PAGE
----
We use PMWiki (http://pmwiki.org/) as our wiki.  It's php based,
stable, open source, has a large community of developers, and it's
easy to configure and work with.  It also has a fairly easy to learn
editor.  Not quite WYSIWG, but doable.

You can also set up a variety of skins for different portions of the
wiki.  I've been able to implement new features fairly quickly and
easily.

Laura

Laura Pope Robbins
Associate Professor/Reference Librarian
Dowling College Library

Phone: 631.244.5023
Fax: 631.244.3374

"A mind needs books as a sword needs a whetstone, if it is to keep its
edge."  --Tyrion Lannister in A Game of Thrones by George R.R. Martin

On Jul 25, 2012, at 9:22 AM, Katie Filbert <filbe...@gmail.com> wrote:

> On Wed, Jul 25, 2012 at 3:05 PM, Nathan Tallman <ntall...@gmail.com> wrote:
>
>> That's what I'm worried about with MediaWiki. The syntax used when creating
>> and editing pages isn't intuitive and I'm afraid people won't want to use
>> it. I was hoping someone would recommend a wiki with more of a WYSIWYG type
>> of editing interface. Was also hoping to stick with FLOSS, but perhaps I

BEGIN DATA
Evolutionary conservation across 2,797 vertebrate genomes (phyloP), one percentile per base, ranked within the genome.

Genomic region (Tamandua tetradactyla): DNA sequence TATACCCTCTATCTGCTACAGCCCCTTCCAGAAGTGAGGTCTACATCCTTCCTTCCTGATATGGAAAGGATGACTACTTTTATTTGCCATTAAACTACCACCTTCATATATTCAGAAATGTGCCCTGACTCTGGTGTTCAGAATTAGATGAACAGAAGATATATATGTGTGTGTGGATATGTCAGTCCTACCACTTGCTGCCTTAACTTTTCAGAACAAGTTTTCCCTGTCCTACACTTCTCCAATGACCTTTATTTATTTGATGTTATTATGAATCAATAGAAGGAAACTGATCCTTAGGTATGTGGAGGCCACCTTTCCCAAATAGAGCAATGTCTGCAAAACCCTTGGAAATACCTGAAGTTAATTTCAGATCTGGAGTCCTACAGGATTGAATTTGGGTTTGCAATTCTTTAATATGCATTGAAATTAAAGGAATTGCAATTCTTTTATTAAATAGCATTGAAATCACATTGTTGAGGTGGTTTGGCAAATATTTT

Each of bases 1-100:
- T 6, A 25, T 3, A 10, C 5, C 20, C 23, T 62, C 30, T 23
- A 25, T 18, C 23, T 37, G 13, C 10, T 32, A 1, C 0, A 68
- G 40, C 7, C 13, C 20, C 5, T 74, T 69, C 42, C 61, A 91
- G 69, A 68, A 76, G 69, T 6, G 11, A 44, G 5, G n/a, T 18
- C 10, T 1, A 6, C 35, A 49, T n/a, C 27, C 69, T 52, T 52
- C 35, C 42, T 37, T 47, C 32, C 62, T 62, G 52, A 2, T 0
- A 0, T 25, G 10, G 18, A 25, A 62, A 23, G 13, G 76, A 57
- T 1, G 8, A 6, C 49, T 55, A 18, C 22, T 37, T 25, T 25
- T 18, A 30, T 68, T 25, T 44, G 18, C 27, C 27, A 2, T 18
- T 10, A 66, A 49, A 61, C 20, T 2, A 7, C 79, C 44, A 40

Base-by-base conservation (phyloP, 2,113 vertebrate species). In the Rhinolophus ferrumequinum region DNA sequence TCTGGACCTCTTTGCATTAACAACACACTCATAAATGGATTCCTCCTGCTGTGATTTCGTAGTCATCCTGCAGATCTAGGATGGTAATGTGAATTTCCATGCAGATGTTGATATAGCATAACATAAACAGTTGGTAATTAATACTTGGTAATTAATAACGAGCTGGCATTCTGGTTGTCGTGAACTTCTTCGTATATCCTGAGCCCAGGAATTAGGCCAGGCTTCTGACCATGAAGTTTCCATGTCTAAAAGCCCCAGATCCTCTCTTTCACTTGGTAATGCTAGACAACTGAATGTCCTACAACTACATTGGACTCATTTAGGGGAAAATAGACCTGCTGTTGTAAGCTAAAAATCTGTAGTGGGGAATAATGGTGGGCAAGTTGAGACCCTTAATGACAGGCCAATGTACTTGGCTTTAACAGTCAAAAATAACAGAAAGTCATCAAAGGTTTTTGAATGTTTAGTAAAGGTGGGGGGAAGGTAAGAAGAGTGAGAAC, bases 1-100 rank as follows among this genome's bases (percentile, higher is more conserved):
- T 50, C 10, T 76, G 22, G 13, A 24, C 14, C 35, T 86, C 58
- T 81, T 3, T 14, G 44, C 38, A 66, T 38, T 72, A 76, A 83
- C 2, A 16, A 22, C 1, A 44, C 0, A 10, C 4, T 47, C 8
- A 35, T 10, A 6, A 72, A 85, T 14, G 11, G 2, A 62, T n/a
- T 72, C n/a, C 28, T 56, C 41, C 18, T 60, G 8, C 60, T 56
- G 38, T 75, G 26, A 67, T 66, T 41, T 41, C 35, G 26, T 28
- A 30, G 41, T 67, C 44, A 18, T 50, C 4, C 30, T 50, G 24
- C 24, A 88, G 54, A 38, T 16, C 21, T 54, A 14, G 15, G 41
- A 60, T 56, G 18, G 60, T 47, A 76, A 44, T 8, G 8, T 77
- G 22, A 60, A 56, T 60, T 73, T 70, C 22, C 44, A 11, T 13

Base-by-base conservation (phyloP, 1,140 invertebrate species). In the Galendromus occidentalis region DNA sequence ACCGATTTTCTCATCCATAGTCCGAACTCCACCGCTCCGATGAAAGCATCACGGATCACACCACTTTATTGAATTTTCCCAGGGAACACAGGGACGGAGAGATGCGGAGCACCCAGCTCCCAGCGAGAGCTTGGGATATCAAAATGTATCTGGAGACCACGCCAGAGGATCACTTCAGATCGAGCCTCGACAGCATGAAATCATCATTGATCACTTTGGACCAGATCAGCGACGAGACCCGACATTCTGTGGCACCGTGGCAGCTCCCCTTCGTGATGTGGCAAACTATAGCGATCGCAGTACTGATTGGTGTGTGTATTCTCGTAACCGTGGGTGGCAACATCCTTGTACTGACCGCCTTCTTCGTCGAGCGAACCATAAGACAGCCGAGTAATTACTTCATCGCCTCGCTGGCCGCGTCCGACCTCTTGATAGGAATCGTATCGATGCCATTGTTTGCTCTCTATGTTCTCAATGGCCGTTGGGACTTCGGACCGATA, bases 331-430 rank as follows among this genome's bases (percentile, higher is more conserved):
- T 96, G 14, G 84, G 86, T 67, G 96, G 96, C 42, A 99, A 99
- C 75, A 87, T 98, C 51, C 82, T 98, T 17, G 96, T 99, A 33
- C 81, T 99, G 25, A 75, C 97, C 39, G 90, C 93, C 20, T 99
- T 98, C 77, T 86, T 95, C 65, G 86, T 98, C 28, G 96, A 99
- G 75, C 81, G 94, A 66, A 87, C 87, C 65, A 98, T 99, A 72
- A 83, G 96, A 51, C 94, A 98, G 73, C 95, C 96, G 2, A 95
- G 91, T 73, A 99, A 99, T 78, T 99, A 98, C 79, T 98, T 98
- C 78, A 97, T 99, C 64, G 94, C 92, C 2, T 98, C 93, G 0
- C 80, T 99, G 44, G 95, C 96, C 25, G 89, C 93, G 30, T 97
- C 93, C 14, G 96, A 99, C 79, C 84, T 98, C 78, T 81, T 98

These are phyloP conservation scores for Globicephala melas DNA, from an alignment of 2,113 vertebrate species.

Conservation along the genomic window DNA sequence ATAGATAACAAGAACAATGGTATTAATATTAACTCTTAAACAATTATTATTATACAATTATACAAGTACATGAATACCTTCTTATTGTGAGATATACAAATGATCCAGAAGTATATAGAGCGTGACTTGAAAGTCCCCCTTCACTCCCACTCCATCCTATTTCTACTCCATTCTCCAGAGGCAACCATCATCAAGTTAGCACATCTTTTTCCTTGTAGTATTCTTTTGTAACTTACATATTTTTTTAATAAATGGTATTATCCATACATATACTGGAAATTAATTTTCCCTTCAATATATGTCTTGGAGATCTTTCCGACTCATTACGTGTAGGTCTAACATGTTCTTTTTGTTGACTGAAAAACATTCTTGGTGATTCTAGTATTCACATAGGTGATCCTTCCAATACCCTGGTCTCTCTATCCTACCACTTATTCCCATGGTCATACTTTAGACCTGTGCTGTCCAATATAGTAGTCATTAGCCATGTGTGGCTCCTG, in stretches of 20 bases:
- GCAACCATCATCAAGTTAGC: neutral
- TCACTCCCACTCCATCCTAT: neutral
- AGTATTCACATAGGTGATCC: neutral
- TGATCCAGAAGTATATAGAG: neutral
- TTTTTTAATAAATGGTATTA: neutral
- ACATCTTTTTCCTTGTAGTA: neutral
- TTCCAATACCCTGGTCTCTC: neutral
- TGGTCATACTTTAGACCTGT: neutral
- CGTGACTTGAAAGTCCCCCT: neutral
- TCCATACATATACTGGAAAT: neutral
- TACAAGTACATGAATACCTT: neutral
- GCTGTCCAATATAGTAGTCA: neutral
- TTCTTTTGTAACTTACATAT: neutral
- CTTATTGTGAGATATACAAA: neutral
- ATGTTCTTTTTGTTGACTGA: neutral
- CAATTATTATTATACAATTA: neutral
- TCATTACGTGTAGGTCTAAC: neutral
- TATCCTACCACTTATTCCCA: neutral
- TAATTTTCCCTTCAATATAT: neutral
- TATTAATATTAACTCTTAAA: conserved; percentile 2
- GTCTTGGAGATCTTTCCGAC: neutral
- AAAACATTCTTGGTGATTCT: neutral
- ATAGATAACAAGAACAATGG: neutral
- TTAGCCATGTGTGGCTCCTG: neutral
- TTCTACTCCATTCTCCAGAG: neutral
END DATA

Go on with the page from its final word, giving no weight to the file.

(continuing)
>> should at least peak at Confluence.
>>
>
> It's still experimental but the Wikimedia Foundation is developing a visual
> WYSIWYG type editor.
>
> http://www.mediawiki.org/wiki/VisualEditor:Sandbox (try it)
>
> http://www.mediawiki.org/wiki/Extension:VisualEditor
>
> The goal is to make it easier to edit without the wiki syntax.  There still
> will be an "advanced" edit option so that people can still use markup if
> they want.
>
> Cheers,
> Katie Filbert
>
>
>>
>> Thanks for the input,
>> Nathan
>>
>> On Wed, Jul 25, 2012 at 8:50 AM, Nate Vack <njv...@wisc.edu> wrote:
>>
>>> If you're expecting "everyone" to create and edit pages,
>>> it will be very hard to get widespread adoption with it.
>>>
>>
>
>
>
> --
> Katie Filbert
> Board member, Wikimedia District of Columbia
> http://wikimediadc.org
> filbe...@gmail.com
> @filbertkm / @wikimediadc

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